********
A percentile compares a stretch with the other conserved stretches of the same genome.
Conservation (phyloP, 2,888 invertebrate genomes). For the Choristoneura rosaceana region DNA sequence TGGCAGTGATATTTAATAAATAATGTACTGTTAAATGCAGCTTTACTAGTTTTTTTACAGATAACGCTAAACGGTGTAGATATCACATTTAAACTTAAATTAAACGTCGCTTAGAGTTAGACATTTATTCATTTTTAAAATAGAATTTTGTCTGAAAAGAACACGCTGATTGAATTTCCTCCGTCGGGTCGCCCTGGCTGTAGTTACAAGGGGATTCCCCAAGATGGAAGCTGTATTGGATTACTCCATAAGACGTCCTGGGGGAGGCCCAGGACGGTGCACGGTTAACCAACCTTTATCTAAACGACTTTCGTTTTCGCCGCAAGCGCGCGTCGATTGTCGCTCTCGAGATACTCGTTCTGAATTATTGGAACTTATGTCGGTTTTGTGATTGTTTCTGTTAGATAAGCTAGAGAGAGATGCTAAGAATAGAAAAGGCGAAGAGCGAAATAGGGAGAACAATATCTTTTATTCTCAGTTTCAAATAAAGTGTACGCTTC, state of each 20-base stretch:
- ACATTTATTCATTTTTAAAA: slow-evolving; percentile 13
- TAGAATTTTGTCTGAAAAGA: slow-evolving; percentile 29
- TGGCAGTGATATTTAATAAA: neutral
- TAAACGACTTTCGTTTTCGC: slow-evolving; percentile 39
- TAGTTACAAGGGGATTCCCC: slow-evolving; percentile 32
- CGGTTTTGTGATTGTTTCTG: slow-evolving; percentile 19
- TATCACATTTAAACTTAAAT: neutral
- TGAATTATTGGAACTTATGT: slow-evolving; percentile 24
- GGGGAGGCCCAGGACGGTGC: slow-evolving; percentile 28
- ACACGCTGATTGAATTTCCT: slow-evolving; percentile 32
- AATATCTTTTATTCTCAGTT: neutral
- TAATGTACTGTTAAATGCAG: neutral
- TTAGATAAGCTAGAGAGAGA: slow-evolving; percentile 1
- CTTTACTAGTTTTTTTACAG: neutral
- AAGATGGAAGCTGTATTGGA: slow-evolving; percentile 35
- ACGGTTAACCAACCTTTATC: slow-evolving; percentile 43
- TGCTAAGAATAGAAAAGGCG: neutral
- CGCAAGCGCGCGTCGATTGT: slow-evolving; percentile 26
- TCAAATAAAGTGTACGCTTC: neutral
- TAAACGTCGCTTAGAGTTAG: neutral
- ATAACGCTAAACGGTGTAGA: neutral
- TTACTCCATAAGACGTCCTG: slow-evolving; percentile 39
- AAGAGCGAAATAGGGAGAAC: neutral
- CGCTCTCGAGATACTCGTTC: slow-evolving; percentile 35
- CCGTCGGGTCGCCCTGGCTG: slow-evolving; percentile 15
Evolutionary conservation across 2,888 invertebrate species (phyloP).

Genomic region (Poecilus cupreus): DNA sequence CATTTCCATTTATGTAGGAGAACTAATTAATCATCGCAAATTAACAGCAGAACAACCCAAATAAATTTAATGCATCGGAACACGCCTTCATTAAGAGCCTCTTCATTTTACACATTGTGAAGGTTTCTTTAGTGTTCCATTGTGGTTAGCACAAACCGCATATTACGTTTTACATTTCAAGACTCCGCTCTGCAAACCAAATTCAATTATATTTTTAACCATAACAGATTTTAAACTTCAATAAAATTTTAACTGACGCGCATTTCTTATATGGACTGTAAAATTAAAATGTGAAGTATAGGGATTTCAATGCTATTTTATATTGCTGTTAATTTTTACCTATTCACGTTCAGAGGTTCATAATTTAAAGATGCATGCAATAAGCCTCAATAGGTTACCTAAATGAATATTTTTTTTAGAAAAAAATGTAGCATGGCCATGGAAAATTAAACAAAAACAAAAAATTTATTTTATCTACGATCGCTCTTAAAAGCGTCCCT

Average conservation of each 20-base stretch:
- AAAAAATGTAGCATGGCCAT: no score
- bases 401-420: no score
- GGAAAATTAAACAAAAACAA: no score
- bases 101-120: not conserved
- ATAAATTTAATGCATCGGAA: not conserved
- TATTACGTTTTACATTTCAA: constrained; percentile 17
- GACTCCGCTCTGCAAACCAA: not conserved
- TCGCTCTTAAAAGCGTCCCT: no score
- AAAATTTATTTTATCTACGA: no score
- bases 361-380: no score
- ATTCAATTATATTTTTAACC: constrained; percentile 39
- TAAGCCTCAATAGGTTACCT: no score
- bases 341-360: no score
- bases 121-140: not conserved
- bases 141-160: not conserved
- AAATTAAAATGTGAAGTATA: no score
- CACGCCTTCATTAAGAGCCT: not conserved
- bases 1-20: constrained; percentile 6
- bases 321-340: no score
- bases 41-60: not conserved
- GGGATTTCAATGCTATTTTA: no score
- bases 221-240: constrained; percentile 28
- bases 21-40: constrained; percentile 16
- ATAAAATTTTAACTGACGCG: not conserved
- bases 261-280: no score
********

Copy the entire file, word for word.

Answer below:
A percentile compares a stretch with the other conserved stretches of the same genome.
Conservation (phyloP, 2,888 invertebrate genomes). For the Choristoneura rosaceana region DNA sequence TGGCAGTGATATTTAATAAATAATGTACTGTTAAATGCAGCTTTACTAGTTTTTTTACAGATAACGCTAAACGGTGTAGATATCACATTTAAACTTAAATTAAACGTCGCTTAGAGTTAGACATTTATTCATTTTTAAAATAGAATTTTGTCTGAAAAGAACACGCTGATTGAATTTCCTCCGTCGGGTCGCCCTGGCTGTAGTTACAAGGGGATTCCCCAAGATGGAAGCTGTATTGGATTACTCCATAAGACGTCCTGGGGGAGGCCCAGGACGGTGCACGGTTAACCAACCTTTATCTAAACGACTTTCGTTTTCGCCGCAAGCGCGCGTCGATTGTCGCTCTCGAGATACTCGTTCTGAATTATTGGAACTTATGTCGGTTTTGTGATTGTTTCTGTTAGATAAGCTAGAGAGAGATGCTAAGAATAGAAAAGGCGAAGAGCGAAATAGGGAGAACAATATCTTTTATTCTCAGTTTCAAATAAAGTGTACGCTTC, state of each 20-base stretch:
- ACATTTATTCATTTTTAAAA: slow-evolving; percentile 13
- TAGAATTTTGTCTGAAAAGA: slow-evolving; percentile 29
- TGGCAGTGATATTTAATAAA: neutral
- TAAACGACTTTCGTTTTCGC: slow-evolving; percentile 39
- TAGTTACAAGGGGATTCCCC: slow-evolving; percentile 32
- CGGTTTTGTGATTGTTTCTG: slow-evolving; percentile 19
- TATCACATTTAAACTTAAAT: neutral
- TGAATTATTGGAACTTATGT: slow-evolving; percentile 24
- GGGGAGGCCCAGGACGGTGC: slow-evolving; percentile 28
- ACACGCTGATTGAATTTCCT: slow-evolving; percentile 32
- AATATCTTTTATTCTCAGTT: neutral
- TAATGTACTGTTAAATGCAG: neutral
- TTAGATAAGCTAGAGAGAGA: slow-evolving; percentile 1
- CTTTACTAGTTTTTTTACAG: neutral
- AAGATGGAAGCTGTATTGGA: slow-evolving; percentile 35
- ACGGTTAACCAACCTTTATC: slow-evolving; percentile 43
- TGCTAAGAATAGAAAAGGCG: neutral
- CGCAAGCGCGCGTCGATTGT: slow-evolving; percentile 26
- TCAAATAAAGTGTACGCTTC: neutral
- TAAACGTCGCTTAGAGTTAG: neutral
- ATAACGCTAAACGGTGTAGA: neutral
- TTACTCCATAAGACGTCCTG: slow-evolving; percentile 39
- AAGAGCGAAATAGGGAGAAC: neutral
- CGCTCTCGAGATACTCGTTC: slow-evolving; percentile 35
- CCGTCGGGTCGCCCTGGCTG: slow-evolving; percentile 15
Evolutionary conservation across 2,888 invertebrate species (phyloP).

Genomic region (Poecilus cupreus): DNA sequence CATTTCCATTTATGTAGGAGAACTAATTAATCATCGCAAATTAACAGCAGAACAACCCAAATAAATTTAATGCATCGGAACACGCCTTCATTAAGAGCCTCTTCATTTTACACATTGTGAAGGTTTCTTTAGTGTTCCATTGTGGTTAGCACAAACCGCATATTACGTTTTACATTTCAAGACTCCGCTCTGCAAACCAAATTCAATTATATTTTTAACCATAACAGATTTTAAACTTCAATAAAATTTTAACTGACGCGCATTTCTTATATGGACTGTAAAATTAAAATGTGAAGTATAGGGATTTCAATGCTATTTTATATTGCTGTTAATTTTTACCTATTCACGTTCAGAGGTTCATAATTTAAAGATGCATGCAATAAGCCTCAATAGGTTACCTAAATGAATATTTTTTTTAGAAAAAAATGTAGCATGGCCATGGAAAATTAAACAAAAACAAAAAATTTATTTTATCTACGATCGCTCTTAAAAGCGTCCCT

Average conservation of each 20-base stretch:
- AAAAAATGTAGCATGGCCAT: no score
- bases 401-420: no score
- GGAAAATTAAACAAAAACAA: no score
- bases 101-120: not conserved
- ATAAATTTAATGCATCGGAA: not conserved
- TATTACGTTTTACATTTCAA: constrained; percentile 17
- GACTCCGCTCTGCAAACCAA: not conserved
- TCGCTCTTAAAAGCGTCCCT: no score
- AAAATTTATTTTATCTACGA: no score
- bases 361-380: no score
- ATTCAATTATATTTTTAACC: constrained; percentile 39
- TAAGCCTCAATAGGTTACCT: no score
- bases 341-360: no score
- bases 121-140: not conserved
- bases 141-160: not conserved
- AAATTAAAATGTGAAGTATA: no score
- CACGCCTTCATTAAGAGCCT: not conserved
- bases 1-20: constrained; percentile 6
- bases 321-340: no score
- bases 41-60: not conserved
- GGGATTTCAATGCTATTTTA: no score
- bases 221-240: constrained; percentile 28
- bases 21-40: constrained; percentile 16
- ATAAAATTTTAACTGACGCG: not conserved
- bases 261-280: no score